Condemned: Criminal Origins Feature Preview
Sega and Monolith give us an exclusive look at their eerie Xbox 360 game that puts you on the trail of some deranged killers.
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The life of a forensic expert surely looks like a fun and exciting job, if the plethora of television shows currently airing is any indication. However, we're pretty sure there hasn't been a story arc where someone was framed for murder, forced to scour the city to clear his name, faced psychotic thugs, and had to call his own sanity into question as the world around him spirals into seeming madness. If there was such a tale to tell, Sega and Seattle-based Monolith would likely nail it as their upcoming Xbox 360 game, Condemned: Criminal Origins. We've seen this unique game on and off since it was announced earlier this year, and we've seen it take shape as development has come together. We recently had the chance to get an exclusive look at a near-final version of it, which showcased a new level of polish and finally answered some lingering questions, namely, can such an experience be pulled off on a console? Though the game is still being wrapped up, we have to say that we think it just might be able to pull it off based on this latest version.
For those unfamiliar with Condemned: Criminal Origin's story, the game casts you in the role of Ethan Thomas, a forensics agent who's having one hell of a bad day. For starters, he's assisting in an investigation of a series of grisly murders, which means he's clocking in more time than the average person would at seedy crime scenes that are heavy on the dead people and unsettling biological evidence. Though this isn't too bad considering it's part of what he does, it's when he's framed for murder that things go downhill, as they often do. In order to clear Ethan's name you're going to have to continue his investigation, which will lead you down a dark path as you discover just why there's been a sharp rise in the population of crazy people as of late. Is it simple insanity that's driving folk off the deep end, or is it something else? Something more sinister and supernatural? You'll find out as you play the game, although the answers you find may not be quite what you expect.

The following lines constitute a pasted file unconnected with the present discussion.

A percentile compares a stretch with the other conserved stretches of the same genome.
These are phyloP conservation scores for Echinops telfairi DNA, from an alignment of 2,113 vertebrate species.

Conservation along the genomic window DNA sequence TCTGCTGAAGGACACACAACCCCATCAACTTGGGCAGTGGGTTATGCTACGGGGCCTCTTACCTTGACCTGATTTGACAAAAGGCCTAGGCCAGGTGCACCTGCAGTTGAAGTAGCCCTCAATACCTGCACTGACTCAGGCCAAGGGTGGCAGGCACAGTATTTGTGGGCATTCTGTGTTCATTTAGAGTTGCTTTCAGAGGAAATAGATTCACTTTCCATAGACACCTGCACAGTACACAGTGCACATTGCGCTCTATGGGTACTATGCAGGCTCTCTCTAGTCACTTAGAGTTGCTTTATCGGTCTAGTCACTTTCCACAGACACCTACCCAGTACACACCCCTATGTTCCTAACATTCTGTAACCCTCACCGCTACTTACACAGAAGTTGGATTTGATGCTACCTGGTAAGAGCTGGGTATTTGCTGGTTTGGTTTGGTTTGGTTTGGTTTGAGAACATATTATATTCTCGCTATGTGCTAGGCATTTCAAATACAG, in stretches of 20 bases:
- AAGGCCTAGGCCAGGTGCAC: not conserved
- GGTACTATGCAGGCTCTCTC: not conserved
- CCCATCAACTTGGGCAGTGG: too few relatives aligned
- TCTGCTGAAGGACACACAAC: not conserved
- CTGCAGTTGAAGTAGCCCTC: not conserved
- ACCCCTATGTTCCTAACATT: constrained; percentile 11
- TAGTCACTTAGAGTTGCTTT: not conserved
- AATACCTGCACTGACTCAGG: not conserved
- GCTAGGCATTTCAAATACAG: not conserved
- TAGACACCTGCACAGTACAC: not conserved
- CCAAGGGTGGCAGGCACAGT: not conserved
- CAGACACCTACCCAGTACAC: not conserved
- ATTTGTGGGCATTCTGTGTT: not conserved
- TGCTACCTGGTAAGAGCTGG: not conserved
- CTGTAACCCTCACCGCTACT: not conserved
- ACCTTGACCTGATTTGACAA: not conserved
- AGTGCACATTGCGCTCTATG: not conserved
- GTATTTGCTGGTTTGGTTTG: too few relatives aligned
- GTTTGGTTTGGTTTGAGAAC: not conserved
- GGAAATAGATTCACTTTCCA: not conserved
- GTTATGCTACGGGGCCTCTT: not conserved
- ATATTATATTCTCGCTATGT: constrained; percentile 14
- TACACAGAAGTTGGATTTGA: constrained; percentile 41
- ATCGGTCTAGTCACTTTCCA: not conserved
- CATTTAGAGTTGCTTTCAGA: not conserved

The game's rich story, which is full of all manner of twists, turns, and creepy imagery, is the product of the twisted minds at Monolith that have worked on its premise for some time now, beginning with a concept that first began out of a collaboration with former COO Jason Hall. The lengthy cooking time has allowed the Monolith crew to serve up an unsettling helping of creep that leans heavily on the psychological terror, but mixes in some good old-fashioned mindless violence to keep things from getting too cerebral.
We don't want to give too much away, but suffice it to say, some neat stuff goes on that's engaging and interesting enough to keep you going. The tale will play out via a mix of cutscenes and in-game conversations that will slowly paint you a pretty disturbing picture of what's going on, including Ethan's involvement in it all. You'll have to discover for yourself if Ethan is crazy, or maybe even psychic, since he's prone to episodes of seeing through the killer's eyes.
Though the story gets to be a little out there as you progress in the game, you'll be kept reasonably grounded by Condemned's gameplay, which makes use of a fairly straightforward first-person mechanic with some satisfying twists. You'll move with the left analog stick; clicking it in while moving will let you sprint, and the right stick will let you look and turn. The top right trigger is an all-purpose action button that lets you shoot firearms, perform melee attacks, and collect forensic evidence when you're in collection mode. The lower right shoulder button lets you toggle between melee and firearm combat when you have a gun. The top left trigger lets you block during melee combat.